Israeli jets violate Lebanon’s airspace 

Israeli jets violate Lebanon’s airspace 
A US F-16 fighter jet takes part in the "Blue Flag" multinational air defence exercise at the Ovda air force base, north of the Israeli city of Eilat, on November 11, 2019. (File/AFP)
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Updated 27 May 2020

Israeli jets violate Lebanon’s airspace 

Israeli jets violate Lebanon’s airspace 
  • Various Israeli military aircrafts were reported over areas in Lebanon

Israeli fighter planes have violated Lebanese airspace carrying out a number of flights in the past week over different parts of the country, state news agency NNA reported, citing the Lebanese army. 
Various Israeli military aircrafts were reported over the town of Kafr Shuba on Tuesday, and then flying over the western Bekaa regions and the south.
On the same day two Israeli warplanes violated Lebanese airspace over Alma al-Shab, flew over all Lebanese regions, and then left at 11.25 a.m..
Again at 10:35 a.m. two similar warplanes entered Lebanese airspace over the town of Kafr Shuba, and again flew over other parts of Lebanon.
There were similar incidents reported through the week, with intrusions by Israeli warplanes over Lebanon over Kafr Kila on May 25 and their sightings reported over the town of Rmeish.
There were further incursions reported the same evening when an Israeli plane entered the country’s airspace over the sea west of the town of Naqura, and flew over the Chouf area, Mount Lebanon, Beirut and its suburbs, Baabda and Aley. 
And in the early hours of May 26 a similar plane violated Lebanese airspace over the town of Yaroun, before flying over the southern regions.


Israel authorities approve new West Bank settler homes: group

Israel authorities approve new West Bank settler homes: group
Updated 51 min 21 sec ago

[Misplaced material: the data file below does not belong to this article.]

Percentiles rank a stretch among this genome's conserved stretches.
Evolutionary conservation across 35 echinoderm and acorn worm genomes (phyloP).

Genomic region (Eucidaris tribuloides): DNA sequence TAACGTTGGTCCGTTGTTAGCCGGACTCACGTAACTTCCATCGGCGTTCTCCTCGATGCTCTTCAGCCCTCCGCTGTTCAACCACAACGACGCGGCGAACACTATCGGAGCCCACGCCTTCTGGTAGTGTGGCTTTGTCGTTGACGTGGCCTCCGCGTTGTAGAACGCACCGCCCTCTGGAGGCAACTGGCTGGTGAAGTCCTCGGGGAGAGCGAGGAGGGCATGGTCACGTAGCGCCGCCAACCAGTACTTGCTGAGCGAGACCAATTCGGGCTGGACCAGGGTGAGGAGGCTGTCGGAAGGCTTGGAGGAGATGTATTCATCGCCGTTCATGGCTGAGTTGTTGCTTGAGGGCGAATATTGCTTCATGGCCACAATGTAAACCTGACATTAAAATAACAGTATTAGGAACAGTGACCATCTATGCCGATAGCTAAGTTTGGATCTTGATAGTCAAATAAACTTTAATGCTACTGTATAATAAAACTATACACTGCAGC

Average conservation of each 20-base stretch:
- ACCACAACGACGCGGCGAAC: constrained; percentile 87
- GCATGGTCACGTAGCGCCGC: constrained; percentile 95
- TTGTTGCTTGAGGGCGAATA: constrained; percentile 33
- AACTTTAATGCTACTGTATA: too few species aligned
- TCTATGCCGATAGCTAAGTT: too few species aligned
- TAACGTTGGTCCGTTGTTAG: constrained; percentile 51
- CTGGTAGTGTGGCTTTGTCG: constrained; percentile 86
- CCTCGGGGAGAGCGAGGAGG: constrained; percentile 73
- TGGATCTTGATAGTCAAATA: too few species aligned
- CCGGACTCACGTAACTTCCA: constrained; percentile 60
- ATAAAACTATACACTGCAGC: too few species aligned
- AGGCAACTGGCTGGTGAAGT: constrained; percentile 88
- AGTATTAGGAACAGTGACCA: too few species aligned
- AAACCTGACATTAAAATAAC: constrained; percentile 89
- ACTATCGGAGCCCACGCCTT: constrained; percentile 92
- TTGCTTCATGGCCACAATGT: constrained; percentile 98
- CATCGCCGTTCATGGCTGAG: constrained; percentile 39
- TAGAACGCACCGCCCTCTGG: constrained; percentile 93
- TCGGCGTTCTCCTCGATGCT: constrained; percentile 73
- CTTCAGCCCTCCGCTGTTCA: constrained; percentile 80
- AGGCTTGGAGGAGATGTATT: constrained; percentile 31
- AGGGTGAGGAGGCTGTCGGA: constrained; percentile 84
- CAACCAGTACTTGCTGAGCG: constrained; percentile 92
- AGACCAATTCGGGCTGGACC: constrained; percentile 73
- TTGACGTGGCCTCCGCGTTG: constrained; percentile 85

Israel authorities approve new West Bank settler homes: group

Israel authorities approve new West Bank settler homes: group
  • Over 90% of the homes lay deep inside W.Bank, which Palestinians seek as the heartland of a future independent state
  • Netanyahu directed authorities to approve construction in the occupied territories

JERUSALEM: Israel on Sunday advanced plans for 780 new settler homes in the occupied West Bank, settlement watchdog Peace Now said, adding the move puts Israel “on a collision course” with the incoming US administration.
Right-wing Prime Minister Benjamin Netanyahu had last week directed authorities to approve construction of the units in occupied Palestinian territories.
That came less than two weeks before President Donald Trump’s pro-settler administration was due to leave office.
All Jewish settlements in the West Bank are regarded as illegal by much of the international community.
But Trump’s administration, breaking with decades of US policy, declared in 2019 that Washington no longer considered settlements as being in breach of international law.
US President-elect Joe Biden, who will be sworn on Wednesday, has indicated that his administration will restore Washington’s pre-Trump policy of opposing settlement expansion.
Peace Now, an Israeli civil society group that opposes the occupation, said that Israeli planning authorities had approved “plans to build 780 housing units in settlements, most of them deep in the West Bank.”
“Not only will this settlement activity erode the possibility for a conflict-ending resolution with the Palestinians in the long-term, but in the short-term it needlessly sets Israel on a collision course with the incoming Biden administration,” the group said.
A spokesperson for the European Union said the move was “contrary to international law and further undermines the prospects of a viable two-state solution.”
The EU statement called on Israel to “reverse these decisions on settlements and show leadership to rebuild trust and confidence between the parties, which is necessary for an eventual resumption of meaningful Israeli-Palestinian negotiations.”
Beyond the change in Washington, experts say Netanyahu also has domestic political reasons for pushing settlement expansion.
Electioneering is intensifying ahead of Israel’s March 23 poll, in which Netanyahu is expected to face a fierce right-wing challenge from Gideon Saar, a defector from the premier’s Likud party.
Saar, a prominent pro-settler voice, split with Likud late last year to challenge Netanyahu, Israel’s longest serving premier.
“Prime Minister Netanyahu is once again putting his personal political interests over those of the country,” Peace Now said.
Israel has occupied the West Bank since the 1967 Six Day War.
Following years of settlement expansion, there are currently some 450,000 Jews living in the West Bank amid an estimated 2.8 million Palestinians.
Governments worldwide largely see settlements as illegal and an obstacle to a two-state solution to the Israeli-Palestinian conflict.